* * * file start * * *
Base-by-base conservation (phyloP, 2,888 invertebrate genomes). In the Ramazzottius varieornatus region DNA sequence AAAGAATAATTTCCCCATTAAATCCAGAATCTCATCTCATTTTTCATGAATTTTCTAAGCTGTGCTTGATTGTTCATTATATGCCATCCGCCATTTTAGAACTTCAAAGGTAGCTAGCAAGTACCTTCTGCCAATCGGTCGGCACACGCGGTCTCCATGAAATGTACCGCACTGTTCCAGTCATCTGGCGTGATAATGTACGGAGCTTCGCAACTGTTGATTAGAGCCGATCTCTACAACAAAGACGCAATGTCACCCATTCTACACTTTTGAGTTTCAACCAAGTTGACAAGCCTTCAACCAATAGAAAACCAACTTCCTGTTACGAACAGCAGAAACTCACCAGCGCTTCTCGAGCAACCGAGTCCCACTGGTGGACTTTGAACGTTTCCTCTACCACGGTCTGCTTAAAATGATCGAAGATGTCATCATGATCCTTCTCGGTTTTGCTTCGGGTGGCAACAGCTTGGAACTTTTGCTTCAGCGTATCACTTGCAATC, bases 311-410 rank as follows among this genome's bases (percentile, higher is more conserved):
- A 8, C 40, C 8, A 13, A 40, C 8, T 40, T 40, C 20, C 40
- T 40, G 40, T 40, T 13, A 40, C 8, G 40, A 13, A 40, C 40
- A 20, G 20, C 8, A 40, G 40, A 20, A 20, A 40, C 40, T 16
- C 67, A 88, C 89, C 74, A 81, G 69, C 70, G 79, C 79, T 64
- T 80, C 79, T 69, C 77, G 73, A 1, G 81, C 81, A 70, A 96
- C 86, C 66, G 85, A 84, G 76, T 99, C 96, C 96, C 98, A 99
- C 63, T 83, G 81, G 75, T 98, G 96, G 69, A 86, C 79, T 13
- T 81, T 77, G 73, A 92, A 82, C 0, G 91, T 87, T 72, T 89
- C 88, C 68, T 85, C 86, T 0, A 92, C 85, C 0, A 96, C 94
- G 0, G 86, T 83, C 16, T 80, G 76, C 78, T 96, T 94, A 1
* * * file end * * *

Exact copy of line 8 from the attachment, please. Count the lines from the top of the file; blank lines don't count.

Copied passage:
- C 63, T 83, G 81, G 75, T 98, G 96, G 69, A 86, C 79, T 13